Olivier Gabet, director of the museum, unveiled his preliminary program for the next six years at a cocktail event on Tuesday night. As reported, the institution will mark the reopening of its fashion galleries in 2020 with a major exhibition devoted to Harper’s Bazaar, due to open Feb. 28.
It also plans a show for the centenary of Art Deco in 2025; an exhibition about the Oriental inspirations in the work of jeweler Cartier in 2021, and thematic shows about hair in 2022, and fashion and sports in 2024.
“I think we need to move away a bit from the straightforward, classic retrospective,” Gabet told WWD, noting the museum’s collection spans photography, graphic design, furniture design, toys and advertising. “The most authentic way to stand out and be true to ourselves is to highlight the interaction between all those disciplines.”
Hence, the Harper’s Bazaar exhibit, developed with editor in chief Glenda Bailey, won’t be limited to photography, as is often the case when showcasing a fashion title. “Rather, we wanted to delve inside the magazine,” he said. “We want to explore in three dimensions the major moments in its 150-year history.”
The show will feature manuscripts of Salvador Dalí’s writing for the magazine, and highlight the contributions of art directors from Alexey Brodovitch to Fabien Baron. It will also showcase clothes by the designers it championed, including Christian Dior — Carmel Snow famously christened his “New Look” — and Madeleine Vionnet.
“A lot of the Vionnet dresses we have in our collection were seen for the first time in Harper’s Bazaar,” Gabet said.
The exhibition will also focus on the links between Paris and New York — fittingly, since the renovation of the fashion galleries is being financed by a 2.5-million-euro gift from Blackstone founder Stephen A. Schwarzman and his wife, Christine.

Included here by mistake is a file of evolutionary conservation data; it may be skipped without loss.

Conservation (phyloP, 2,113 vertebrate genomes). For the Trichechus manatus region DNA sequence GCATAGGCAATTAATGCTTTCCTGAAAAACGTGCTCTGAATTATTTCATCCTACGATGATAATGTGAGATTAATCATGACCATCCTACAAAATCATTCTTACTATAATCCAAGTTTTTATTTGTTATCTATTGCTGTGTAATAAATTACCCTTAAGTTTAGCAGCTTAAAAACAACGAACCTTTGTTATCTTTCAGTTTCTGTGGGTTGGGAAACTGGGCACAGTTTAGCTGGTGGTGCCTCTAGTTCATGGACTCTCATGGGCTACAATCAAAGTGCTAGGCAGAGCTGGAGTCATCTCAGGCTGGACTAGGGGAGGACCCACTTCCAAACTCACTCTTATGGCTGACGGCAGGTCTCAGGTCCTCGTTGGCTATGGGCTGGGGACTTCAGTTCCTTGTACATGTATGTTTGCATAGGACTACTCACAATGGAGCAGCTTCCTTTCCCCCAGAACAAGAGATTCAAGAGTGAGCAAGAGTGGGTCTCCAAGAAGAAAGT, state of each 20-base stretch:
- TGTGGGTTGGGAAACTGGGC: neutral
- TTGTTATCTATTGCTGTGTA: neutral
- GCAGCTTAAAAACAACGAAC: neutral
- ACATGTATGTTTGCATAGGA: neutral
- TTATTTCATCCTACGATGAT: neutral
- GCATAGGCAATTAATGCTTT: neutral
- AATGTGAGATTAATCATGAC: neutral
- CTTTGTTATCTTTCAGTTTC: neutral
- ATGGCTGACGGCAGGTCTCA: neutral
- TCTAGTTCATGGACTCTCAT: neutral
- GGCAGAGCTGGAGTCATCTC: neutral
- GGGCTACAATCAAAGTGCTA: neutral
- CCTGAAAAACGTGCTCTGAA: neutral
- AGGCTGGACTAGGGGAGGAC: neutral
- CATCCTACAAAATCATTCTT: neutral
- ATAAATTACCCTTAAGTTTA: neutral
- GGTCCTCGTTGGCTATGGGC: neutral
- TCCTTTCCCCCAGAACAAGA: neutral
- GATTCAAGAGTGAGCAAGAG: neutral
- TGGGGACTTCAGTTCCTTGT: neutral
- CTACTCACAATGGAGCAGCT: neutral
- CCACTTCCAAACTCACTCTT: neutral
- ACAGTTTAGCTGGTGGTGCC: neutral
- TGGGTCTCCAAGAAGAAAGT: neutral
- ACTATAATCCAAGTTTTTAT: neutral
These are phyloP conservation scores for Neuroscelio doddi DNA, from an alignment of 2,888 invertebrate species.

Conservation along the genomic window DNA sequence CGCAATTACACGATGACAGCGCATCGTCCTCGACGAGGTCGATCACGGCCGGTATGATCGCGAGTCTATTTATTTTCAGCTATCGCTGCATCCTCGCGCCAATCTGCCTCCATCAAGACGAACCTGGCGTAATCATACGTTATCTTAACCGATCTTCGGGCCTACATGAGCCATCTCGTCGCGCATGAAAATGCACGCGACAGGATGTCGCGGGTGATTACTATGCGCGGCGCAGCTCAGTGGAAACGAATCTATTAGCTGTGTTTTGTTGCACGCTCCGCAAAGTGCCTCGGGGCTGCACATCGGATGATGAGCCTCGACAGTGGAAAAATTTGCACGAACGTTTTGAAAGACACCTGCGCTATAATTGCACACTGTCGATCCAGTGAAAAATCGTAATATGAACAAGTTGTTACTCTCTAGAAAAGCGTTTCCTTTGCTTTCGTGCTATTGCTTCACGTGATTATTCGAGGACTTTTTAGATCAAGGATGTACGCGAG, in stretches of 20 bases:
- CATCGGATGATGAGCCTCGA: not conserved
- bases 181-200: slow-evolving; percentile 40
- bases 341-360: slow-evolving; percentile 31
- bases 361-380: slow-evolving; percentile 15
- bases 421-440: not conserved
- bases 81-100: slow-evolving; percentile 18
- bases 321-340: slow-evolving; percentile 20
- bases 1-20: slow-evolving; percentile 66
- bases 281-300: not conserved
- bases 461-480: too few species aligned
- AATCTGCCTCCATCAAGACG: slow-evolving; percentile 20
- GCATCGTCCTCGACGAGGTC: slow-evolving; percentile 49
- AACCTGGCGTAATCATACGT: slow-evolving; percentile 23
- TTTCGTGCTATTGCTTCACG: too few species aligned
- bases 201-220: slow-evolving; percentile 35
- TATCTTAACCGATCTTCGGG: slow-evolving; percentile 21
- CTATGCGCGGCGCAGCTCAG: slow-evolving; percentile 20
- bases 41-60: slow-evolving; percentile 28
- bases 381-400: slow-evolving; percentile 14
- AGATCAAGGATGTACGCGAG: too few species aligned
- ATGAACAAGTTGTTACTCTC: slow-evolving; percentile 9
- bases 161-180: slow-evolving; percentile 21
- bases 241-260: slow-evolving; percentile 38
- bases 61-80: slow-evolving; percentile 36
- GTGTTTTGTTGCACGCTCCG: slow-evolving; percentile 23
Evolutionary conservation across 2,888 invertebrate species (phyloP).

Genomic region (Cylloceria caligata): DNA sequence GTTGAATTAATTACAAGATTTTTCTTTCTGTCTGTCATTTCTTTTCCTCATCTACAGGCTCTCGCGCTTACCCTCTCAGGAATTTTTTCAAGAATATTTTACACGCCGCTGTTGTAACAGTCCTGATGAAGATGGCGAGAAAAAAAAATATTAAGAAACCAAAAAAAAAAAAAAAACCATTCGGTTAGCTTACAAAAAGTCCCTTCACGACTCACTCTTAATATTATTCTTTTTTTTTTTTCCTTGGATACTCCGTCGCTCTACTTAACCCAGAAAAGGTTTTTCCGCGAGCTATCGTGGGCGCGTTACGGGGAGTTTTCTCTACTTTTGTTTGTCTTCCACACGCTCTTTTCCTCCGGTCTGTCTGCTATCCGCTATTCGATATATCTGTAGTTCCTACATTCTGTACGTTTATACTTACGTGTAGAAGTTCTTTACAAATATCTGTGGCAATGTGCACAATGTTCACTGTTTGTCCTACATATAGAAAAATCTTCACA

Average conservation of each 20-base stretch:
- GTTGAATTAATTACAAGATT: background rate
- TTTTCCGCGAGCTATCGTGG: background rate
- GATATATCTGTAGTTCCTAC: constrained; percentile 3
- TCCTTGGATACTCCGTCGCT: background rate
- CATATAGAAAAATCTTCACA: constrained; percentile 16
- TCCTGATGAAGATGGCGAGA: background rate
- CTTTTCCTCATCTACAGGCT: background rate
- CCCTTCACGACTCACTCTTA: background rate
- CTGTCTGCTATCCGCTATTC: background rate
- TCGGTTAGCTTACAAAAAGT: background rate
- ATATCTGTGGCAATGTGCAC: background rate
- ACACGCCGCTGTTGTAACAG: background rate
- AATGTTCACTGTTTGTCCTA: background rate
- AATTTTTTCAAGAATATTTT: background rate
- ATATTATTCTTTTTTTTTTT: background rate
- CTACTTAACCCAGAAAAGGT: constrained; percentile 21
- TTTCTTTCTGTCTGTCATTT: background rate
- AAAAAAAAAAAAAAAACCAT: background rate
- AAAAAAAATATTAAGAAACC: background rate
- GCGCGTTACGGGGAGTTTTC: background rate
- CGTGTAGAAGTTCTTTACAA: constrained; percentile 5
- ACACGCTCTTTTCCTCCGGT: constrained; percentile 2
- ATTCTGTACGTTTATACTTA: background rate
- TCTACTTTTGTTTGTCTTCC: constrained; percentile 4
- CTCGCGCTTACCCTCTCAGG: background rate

The Schiaparelli show, supported by the label’s owner Diego Della Valle, will be the first since its 2004 retrospective staged in conjunction with the Philadelphia Museum of Art. Schiaparelli donated her archives to the two institutions, with MAD inheriting 6,000 drawings and more than 120 pieces of clothing.
The upcoming exhibition will highlight the designer’s collaborations with artists like Dalí and Alberto Giacometti, and designers such as Jean-Michel Frank, as well as the house’s revival since Della Valle acquired the brand in 2007 and officially relaunched it in 2013.
Gabet drew a link between Schiaparelli and Van Herpen, known for her avant-garde designs that explore new materials and construction methods informed by technology, architecture and mathematics.
“People today are interested in how fashion interacts with graphic design and other forms of design. With Iris Van Herpen, it’s the link with biotechnology, architecture, contemporary art, sculpture, technology, nanotechnology. I find it very interesting, because she’s also a designer whose reach extends beyond fashion,” he said.
Gabet said the renovated fashion galleries would benefit from extra ceiling height and a modular exhibition space where some glass display cases can be removed to improve flow and allow visitors a closer look at the exhibits. Its new staircase will provide views of the neighboring Louvre museum and the Tuileries gardens.
The 14,000-square-foot space has hosted exhibitions dedicated to Dries Van Noten, Balenciaga and Louis Vuitton. A Christian Dior retrospective in 2017, which spilled over into the neighboring nave, saw a record attendance of more than 700,000 visitors.